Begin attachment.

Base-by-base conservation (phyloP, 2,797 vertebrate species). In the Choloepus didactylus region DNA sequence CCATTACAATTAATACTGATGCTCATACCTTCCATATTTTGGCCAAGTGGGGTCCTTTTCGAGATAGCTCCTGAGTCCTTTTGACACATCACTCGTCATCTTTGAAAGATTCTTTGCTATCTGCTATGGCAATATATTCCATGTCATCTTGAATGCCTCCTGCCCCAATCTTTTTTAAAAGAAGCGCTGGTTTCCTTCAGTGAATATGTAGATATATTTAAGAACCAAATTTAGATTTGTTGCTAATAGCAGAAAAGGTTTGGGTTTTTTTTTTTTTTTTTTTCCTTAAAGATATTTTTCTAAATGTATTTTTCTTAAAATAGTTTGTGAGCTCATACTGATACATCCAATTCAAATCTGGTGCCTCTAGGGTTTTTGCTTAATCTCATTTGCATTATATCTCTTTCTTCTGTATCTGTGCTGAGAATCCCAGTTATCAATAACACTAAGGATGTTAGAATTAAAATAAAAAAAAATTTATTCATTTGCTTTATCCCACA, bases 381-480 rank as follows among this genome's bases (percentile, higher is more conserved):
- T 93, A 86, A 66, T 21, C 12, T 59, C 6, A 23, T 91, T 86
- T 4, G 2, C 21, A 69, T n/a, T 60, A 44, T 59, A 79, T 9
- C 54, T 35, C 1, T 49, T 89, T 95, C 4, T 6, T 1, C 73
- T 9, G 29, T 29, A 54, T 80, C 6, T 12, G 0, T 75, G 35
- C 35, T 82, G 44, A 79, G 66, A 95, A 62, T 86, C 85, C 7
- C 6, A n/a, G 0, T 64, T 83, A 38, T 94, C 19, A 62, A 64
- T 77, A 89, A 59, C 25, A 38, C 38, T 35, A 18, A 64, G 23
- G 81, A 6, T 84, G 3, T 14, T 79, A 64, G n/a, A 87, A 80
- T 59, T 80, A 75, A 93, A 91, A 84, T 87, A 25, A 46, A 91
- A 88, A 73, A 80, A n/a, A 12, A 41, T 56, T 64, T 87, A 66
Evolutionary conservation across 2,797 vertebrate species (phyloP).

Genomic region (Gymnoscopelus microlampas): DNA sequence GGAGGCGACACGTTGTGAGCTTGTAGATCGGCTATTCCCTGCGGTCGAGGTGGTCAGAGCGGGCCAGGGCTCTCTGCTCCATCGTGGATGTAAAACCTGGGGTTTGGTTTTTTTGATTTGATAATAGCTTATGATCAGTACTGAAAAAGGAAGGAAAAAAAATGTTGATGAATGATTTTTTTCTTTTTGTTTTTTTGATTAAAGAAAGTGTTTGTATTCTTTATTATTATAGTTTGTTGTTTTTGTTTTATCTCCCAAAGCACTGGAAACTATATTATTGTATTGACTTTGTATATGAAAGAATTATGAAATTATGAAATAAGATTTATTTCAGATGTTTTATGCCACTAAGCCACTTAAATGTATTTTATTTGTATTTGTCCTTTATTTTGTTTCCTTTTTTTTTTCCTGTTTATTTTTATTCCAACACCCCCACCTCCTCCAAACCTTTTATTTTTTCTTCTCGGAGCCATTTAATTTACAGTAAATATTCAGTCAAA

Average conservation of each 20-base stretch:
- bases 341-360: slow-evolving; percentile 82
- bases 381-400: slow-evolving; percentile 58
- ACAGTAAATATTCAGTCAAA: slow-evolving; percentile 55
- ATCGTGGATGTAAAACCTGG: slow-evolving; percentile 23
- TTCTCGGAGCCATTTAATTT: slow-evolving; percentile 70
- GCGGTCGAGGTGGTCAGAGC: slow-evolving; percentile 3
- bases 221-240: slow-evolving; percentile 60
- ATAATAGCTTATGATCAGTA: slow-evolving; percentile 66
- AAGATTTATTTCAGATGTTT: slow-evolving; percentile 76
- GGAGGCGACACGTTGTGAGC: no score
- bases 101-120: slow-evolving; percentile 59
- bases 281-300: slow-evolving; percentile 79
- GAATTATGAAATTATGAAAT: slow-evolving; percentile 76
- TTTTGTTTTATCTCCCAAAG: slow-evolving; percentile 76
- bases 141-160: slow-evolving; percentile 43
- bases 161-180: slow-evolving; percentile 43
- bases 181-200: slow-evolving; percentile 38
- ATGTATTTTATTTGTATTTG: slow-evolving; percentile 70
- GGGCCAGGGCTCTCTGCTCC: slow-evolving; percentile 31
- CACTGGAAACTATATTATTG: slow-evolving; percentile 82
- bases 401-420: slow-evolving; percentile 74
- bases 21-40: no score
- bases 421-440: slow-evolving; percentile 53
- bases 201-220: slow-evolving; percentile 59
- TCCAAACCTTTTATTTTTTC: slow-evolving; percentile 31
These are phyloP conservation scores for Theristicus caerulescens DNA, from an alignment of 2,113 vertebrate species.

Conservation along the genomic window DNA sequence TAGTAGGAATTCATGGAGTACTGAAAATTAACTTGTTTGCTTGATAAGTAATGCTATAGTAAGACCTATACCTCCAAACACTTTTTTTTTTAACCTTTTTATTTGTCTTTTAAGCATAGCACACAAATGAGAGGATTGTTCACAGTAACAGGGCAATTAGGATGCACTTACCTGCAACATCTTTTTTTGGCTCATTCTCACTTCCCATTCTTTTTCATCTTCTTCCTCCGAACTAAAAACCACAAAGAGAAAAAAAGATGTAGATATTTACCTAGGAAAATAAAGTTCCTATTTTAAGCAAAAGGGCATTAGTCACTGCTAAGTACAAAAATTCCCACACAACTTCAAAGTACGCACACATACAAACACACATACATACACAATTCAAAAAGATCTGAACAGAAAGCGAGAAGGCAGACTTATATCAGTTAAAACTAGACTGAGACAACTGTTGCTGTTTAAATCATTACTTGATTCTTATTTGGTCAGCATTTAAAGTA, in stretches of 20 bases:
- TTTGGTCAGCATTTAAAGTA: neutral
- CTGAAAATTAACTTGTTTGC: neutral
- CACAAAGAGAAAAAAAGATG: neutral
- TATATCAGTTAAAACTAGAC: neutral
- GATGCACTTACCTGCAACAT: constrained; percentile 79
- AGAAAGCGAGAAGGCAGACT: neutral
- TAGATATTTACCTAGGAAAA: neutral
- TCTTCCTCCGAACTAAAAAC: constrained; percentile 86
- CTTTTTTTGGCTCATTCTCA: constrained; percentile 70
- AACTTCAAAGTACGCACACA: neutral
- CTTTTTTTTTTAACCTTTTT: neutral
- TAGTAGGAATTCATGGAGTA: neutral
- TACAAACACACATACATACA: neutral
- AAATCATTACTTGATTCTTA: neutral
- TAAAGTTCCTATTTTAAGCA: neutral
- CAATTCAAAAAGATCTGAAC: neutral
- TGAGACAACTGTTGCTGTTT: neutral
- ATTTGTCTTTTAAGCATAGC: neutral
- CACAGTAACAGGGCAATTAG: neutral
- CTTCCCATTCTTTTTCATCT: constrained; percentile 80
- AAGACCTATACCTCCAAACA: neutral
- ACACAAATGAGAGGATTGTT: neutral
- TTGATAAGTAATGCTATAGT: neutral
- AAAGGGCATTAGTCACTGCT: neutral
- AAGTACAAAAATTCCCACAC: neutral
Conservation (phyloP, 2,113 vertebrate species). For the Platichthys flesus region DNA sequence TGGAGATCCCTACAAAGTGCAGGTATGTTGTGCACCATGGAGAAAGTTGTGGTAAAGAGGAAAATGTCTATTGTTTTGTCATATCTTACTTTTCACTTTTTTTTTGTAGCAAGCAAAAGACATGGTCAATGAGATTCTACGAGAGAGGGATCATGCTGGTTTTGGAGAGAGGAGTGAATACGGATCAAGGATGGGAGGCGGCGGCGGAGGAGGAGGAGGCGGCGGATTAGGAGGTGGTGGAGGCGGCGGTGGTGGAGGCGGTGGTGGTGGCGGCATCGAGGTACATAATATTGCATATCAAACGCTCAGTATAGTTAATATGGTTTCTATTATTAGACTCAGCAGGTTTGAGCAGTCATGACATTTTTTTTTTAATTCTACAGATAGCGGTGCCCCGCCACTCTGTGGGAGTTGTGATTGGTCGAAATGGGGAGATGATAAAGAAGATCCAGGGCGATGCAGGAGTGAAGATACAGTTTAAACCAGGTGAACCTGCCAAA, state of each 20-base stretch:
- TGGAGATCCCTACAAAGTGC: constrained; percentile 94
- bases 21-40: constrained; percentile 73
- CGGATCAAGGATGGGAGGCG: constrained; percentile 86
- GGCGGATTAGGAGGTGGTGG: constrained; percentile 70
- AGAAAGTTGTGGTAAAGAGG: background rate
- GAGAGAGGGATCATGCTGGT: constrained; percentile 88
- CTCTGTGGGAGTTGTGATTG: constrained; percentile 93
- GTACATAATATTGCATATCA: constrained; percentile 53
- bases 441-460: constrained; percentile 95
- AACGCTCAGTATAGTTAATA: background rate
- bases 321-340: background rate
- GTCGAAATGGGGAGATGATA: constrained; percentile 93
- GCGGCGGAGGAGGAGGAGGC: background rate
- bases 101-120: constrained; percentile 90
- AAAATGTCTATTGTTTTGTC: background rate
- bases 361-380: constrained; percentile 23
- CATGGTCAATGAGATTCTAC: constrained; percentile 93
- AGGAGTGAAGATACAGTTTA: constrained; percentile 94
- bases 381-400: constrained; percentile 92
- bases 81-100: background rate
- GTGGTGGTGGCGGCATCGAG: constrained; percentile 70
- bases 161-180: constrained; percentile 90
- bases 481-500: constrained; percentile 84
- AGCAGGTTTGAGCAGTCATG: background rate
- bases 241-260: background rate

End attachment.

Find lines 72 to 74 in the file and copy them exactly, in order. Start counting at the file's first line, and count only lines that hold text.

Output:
- AGAAAGTTGTGGTAAAGAGG: background rate
- GAGAGAGGGATCATGCTGGT: constrained; percentile 88
- CTCTGTGGGAGTTGTGATTG: constrained; percentile 93